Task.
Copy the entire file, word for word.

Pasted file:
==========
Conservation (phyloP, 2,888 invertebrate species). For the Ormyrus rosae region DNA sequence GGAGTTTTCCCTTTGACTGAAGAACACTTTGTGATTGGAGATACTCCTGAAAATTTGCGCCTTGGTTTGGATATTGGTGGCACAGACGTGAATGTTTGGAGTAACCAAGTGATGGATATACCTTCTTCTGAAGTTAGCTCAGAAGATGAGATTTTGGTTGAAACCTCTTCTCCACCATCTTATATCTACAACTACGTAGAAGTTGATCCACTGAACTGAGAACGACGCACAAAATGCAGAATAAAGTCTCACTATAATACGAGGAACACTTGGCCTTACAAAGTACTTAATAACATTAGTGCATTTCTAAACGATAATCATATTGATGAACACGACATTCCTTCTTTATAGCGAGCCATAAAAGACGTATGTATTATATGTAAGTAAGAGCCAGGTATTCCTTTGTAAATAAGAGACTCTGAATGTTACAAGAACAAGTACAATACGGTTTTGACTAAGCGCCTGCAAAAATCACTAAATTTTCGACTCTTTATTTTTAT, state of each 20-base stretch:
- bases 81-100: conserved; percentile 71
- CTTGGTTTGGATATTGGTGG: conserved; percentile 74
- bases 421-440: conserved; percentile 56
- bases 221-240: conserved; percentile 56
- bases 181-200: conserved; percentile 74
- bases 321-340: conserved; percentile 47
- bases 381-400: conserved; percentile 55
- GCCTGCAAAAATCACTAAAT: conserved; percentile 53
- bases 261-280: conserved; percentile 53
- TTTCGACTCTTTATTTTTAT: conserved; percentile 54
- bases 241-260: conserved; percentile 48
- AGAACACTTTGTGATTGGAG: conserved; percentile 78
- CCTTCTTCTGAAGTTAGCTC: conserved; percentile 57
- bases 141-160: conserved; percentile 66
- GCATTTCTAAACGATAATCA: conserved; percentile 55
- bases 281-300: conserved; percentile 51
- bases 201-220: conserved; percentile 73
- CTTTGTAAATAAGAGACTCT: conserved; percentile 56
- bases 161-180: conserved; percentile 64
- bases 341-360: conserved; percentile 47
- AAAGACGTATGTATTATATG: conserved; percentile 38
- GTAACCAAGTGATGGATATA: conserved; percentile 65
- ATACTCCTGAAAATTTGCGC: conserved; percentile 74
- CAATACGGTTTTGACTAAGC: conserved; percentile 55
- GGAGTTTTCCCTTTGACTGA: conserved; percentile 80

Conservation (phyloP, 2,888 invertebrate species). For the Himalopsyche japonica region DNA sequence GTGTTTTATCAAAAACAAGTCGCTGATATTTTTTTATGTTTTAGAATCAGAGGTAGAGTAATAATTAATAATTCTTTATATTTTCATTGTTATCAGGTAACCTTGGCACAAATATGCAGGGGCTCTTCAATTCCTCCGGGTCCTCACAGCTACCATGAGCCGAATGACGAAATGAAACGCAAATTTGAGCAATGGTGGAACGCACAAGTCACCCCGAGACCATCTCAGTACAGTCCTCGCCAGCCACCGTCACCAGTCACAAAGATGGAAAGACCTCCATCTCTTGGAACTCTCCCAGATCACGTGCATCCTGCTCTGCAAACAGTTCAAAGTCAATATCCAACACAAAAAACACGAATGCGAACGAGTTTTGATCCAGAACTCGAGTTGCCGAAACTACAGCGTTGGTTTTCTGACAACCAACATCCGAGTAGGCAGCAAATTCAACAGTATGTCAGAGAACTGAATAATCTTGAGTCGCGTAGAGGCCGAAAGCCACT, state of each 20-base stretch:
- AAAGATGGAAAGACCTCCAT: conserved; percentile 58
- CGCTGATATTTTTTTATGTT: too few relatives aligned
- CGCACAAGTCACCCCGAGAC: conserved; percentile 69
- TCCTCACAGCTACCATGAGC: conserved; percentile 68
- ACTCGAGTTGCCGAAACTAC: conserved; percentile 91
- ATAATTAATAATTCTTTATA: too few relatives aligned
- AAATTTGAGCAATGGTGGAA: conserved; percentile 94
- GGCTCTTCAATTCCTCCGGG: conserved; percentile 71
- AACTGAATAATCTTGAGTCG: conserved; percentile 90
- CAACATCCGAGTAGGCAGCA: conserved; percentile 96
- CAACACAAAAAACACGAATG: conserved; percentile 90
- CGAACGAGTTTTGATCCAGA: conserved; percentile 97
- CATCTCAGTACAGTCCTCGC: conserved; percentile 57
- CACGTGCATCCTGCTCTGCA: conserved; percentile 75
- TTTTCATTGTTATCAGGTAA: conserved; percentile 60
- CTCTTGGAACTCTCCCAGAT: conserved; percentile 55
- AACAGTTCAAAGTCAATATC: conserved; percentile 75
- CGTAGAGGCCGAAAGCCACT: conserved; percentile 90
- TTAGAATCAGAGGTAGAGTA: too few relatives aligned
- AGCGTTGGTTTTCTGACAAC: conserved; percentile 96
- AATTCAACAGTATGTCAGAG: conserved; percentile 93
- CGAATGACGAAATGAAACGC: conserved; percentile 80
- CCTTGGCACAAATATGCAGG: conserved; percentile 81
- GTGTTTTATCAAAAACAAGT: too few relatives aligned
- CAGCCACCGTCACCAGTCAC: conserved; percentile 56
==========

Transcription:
Conservation (phyloP, 2,888 invertebrate species). For the Ormyrus rosae region DNA sequence GGAGTTTTCCCTTTGACTGAAGAACACTTTGTGATTGGAGATACTCCTGAAAATTTGCGCCTTGGTTTGGATATTGGTGGCACAGACGTGAATGTTTGGAGTAACCAAGTGATGGATATACCTTCTTCTGAAGTTAGCTCAGAAGATGAGATTTTGGTTGAAACCTCTTCTCCACCATCTTATATCTACAACTACGTAGAAGTTGATCCACTGAACTGAGAACGACGCACAAAATGCAGAATAAAGTCTCACTATAATACGAGGAACACTTGGCCTTACAAAGTACTTAATAACATTAGTGCATTTCTAAACGATAATCATATTGATGAACACGACATTCCTTCTTTATAGCGAGCCATAAAAGACGTATGTATTATATGTAAGTAAGAGCCAGGTATTCCTTTGTAAATAAGAGACTCTGAATGTTACAAGAACAAGTACAATACGGTTTTGACTAAGCGCCTGCAAAAATCACTAAATTTTCGACTCTTTATTTTTAT, state of each 20-base stretch:
- bases 81-100: conserved; percentile 71
- CTTGGTTTGGATATTGGTGG: conserved; percentile 74
- bases 421-440: conserved; percentile 56
- bases 221-240: conserved; percentile 56
- bases 181-200: conserved; percentile 74
- bases 321-340: conserved; percentile 47
- bases 381-400: conserved; percentile 55
- GCCTGCAAAAATCACTAAAT: conserved; percentile 53
- bases 261-280: conserved; percentile 53
- TTTCGACTCTTTATTTTTAT: conserved; percentile 54
- bases 241-260: conserved; percentile 48
- AGAACACTTTGTGATTGGAG: conserved; percentile 78
- CCTTCTTCTGAAGTTAGCTC: conserved; percentile 57
- bases 141-160: conserved; percentile 66
- GCATTTCTAAACGATAATCA: conserved; percentile 55
- bases 281-300: conserved; percentile 51
- bases 201-220: conserved; percentile 73
- CTTTGTAAATAAGAGACTCT: conserved; percentile 56
- bases 161-180: conserved; percentile 64
- bases 341-360: conserved; percentile 47
- AAAGACGTATGTATTATATG: conserved; percentile 38
- GTAACCAAGTGATGGATATA: conserved; percentile 65
- ATACTCCTGAAAATTTGCGC: conserved; percentile 74
- CAATACGGTTTTGACTAAGC: conserved; percentile 55
- GGAGTTTTCCCTTTGACTGA: conserved; percentile 80

Conservation (phyloP, 2,888 invertebrate species). For the Himalopsyche japonica region DNA sequence GTGTTTTATCAAAAACAAGTCGCTGATATTTTTTTATGTTTTAGAATCAGAGGTAGAGTAATAATTAATAATTCTTTATATTTTCATTGTTATCAGGTAACCTTGGCACAAATATGCAGGGGCTCTTCAATTCCTCCGGGTCCTCACAGCTACCATGAGCCGAATGACGAAATGAAACGCAAATTTGAGCAATGGTGGAACGCACAAGTCACCCCGAGACCATCTCAGTACAGTCCTCGCCAGCCACCGTCACCAGTCACAAAGATGGAAAGACCTCCATCTCTTGGAACTCTCCCAGATCACGTGCATCCTGCTCTGCAAACAGTTCAAAGTCAATATCCAACACAAAAAACACGAATGCGAACGAGTTTTGATCCAGAACTCGAGTTGCCGAAACTACAGCGTTGGTTTTCTGACAACCAACATCCGAGTAGGCAGCAAATTCAACAGTATGTCAGAGAACTGAATAATCTTGAGTCGCGTAGAGGCCGAAAGCCACT, state of each 20-base stretch:
- AAAGATGGAAAGACCTCCAT: conserved; percentile 58
- CGCTGATATTTTTTTATGTT: too few relatives aligned
- CGCACAAGTCACCCCGAGAC: conserved; percentile 69
- TCCTCACAGCTACCATGAGC: conserved; percentile 68
- ACTCGAGTTGCCGAAACTAC: conserved; percentile 91
- ATAATTAATAATTCTTTATA: too few relatives aligned
- AAATTTGAGCAATGGTGGAA: conserved; percentile 94
- GGCTCTTCAATTCCTCCGGG: conserved; percentile 71
- AACTGAATAATCTTGAGTCG: conserved; percentile 90
- CAACATCCGAGTAGGCAGCA: conserved; percentile 96
- CAACACAAAAAACACGAATG: conserved; percentile 90
- CGAACGAGTTTTGATCCAGA: conserved; percentile 97
- CATCTCAGTACAGTCCTCGC: conserved; percentile 57
- CACGTGCATCCTGCTCTGCA: conserved; percentile 75
- TTTTCATTGTTATCAGGTAA: conserved; percentile 60
- CTCTTGGAACTCTCCCAGAT: conserved; percentile 55
- AACAGTTCAAAGTCAATATC: conserved; percentile 75
- CGTAGAGGCCGAAAGCCACT: conserved; percentile 90
- TTAGAATCAGAGGTAGAGTA: too few relatives aligned
- AGCGTTGGTTTTCTGACAAC: conserved; percentile 96
- AATTCAACAGTATGTCAGAG: conserved; percentile 93
- CGAATGACGAAATGAAACGC: conserved; percentile 80
- CCTTGGCACAAATATGCAGG: conserved; percentile 81
- GTGTTTTATCAAAAACAAGT: too few relatives aligned
- CAGCCACCGTCACCAGTCAC: conserved; percentile 56